By Tommy H. Thomason

Sunday, January 1, 2012

Project Steam

The superiority of airplanes powered by jet engines was bad news for the carrier navy. Jets required a lot of fuel, which meant bigger and heavier airplanes, and didn't provide much thrust at low speeds. Both dictated the need for a more powerful catapult.  Unfortunately, the hydraulic catapult was pretty much at the top end of its capability. The U.S. Navy had evaluated a German design for a hydrogen peroxide powered catapult (it was used to launch the V-1 pulse-jet surface-to-surface missile) using both hydrogen peroxide and steam but dropped it in favor of developing one that used gun powder. An explosive charge had been used to launch seaplanes from cruisers and battleships since 1925 and was projected to be the simpler and require less space and weight.

Just in time, Colin Mitchell perfected the steam catapult. See After a demonstration, the Navy immediately bought five, one for test at the Philadelphia Navy Yard, and two each for Hancock and Ticonderoga. Hancock was completed first, recommissioned on 15 February 1954, and so it was that only a few months later, in June, she sailed out into the Pacific waters off San Diego in support of Project Steam, an at-sea evaluation of its new catapults.

There was no question that the steam catapult was superior in throw weight.  The question was the compatibility of jet engines with the steam catapult among other operational issues. So the Navy gathered up samples of the newest versions of carrier-capable aircraft they had and launched them from Hancock, including sending a couple of F7U-3s cross country from Patuxent River.
(Photo by Maurice Duke)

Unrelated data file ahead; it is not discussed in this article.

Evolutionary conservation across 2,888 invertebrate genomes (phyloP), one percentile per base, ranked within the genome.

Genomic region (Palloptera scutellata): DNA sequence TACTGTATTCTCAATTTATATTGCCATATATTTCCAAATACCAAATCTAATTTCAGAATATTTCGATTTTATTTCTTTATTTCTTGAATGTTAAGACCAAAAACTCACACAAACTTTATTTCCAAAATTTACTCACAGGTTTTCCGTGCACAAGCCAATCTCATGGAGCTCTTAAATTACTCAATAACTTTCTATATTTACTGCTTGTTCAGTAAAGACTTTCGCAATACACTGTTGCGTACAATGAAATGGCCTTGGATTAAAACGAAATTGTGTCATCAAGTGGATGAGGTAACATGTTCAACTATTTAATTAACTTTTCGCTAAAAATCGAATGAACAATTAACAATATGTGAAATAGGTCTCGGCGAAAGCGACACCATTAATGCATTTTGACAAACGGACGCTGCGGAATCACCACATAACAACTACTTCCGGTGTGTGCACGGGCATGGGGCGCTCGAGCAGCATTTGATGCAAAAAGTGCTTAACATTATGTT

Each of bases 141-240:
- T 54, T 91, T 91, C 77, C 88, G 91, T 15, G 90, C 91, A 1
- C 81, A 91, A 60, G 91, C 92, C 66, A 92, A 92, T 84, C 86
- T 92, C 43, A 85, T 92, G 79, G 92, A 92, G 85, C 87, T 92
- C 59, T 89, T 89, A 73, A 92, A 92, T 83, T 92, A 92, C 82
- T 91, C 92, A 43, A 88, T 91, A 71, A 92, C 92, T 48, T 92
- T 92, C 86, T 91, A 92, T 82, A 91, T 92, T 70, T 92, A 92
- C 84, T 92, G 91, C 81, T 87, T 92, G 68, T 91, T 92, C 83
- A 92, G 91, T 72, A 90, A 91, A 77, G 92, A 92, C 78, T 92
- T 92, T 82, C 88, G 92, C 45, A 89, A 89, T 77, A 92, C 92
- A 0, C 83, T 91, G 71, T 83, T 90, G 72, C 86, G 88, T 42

Many of the test subjects, however, were from West coast squadrons, flown by fleet pilots, not NATC pilots. Although FJ-2s were assigned to the Marines and almost never deployed on aircraft carriers, this VMF-235 Fury could be considered a stand-in for the FJ-3, which was to be assigned to Navy fighter squadrons:
(Photo by Maurice Duke)
The F9F-6 was evaluated as well.

Similarly, although F3Ds only rarely deployed on aircraft carriers, this VX-4 F3D-2M carrying four Sparrow I missiles made for a relatively heavy test subject:

Propeller-driven airplanes were included in addition to the jets. An NATC Flight Test S2F (note that the catapult pendant has been tied on so as to minimize the number required and shorten the time to hook up for the next launch):
(Photo by Maurice Duke)
Other aircraft launched included the AD-5 and F2H-3/4.

And just recently, duh, I discovered that AJ Savages were also part of the trials, albeit later in the year (this picture was dated 28 September 1954):

The trials were extremely successful. One of the significant attributes of the steam catapult was that it provided acceleration for most of its stroke and there was little snatch load at the beginning of the stoke, making for a much more comfortable launch. This was particularly appreciated at night.

1 comment:

Anonymous said...

I would like to tell about my uncle
Lt Cmdr L W Erickson. He was the first to ever be shot off an American carrier with the steam catapult. He was involved with Project Steam flying the AD Skyraider. We have a picture of him just leaving the carrier. He had his hands full. Quite a story, if you want to hear more let me know